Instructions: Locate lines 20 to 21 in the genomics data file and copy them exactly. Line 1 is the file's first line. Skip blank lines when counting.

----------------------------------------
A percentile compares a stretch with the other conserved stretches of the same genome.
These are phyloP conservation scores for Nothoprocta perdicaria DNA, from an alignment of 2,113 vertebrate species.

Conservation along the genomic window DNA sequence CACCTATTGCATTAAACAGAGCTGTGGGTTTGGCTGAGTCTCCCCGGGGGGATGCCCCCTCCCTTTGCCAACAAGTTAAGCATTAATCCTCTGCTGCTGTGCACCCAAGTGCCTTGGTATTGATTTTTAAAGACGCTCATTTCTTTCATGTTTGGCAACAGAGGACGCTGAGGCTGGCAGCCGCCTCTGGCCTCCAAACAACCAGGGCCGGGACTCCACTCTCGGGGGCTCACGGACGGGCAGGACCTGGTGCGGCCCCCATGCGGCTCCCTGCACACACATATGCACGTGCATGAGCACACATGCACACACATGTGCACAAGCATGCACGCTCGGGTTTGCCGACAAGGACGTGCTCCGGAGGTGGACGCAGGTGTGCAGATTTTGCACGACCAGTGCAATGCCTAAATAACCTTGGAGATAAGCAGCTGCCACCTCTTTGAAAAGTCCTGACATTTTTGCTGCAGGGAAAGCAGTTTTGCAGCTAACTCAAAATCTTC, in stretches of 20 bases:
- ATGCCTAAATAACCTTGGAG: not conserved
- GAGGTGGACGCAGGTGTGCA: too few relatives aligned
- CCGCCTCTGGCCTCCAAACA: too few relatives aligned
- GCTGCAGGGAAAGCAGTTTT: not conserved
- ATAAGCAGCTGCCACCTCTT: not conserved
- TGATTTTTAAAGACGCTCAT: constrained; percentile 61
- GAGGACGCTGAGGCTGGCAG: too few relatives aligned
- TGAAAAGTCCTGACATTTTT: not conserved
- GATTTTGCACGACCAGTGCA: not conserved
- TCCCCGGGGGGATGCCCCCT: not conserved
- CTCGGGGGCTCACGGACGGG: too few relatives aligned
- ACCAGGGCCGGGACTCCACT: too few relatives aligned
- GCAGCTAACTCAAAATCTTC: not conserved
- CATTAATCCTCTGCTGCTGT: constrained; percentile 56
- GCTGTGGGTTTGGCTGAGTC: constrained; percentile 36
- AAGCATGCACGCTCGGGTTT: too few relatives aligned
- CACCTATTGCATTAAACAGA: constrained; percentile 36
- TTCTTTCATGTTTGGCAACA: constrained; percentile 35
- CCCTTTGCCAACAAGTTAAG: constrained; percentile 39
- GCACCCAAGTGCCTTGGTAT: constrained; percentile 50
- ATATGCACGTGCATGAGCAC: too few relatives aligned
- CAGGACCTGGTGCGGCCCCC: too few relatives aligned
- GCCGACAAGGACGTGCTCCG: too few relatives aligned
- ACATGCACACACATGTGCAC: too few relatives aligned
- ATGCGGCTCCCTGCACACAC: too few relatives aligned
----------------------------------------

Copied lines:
- CACCTATTGCATTAAACAGA: constrained; percentile 36
- TTCTTTCATGTTTGGCAACA: constrained; percentile 35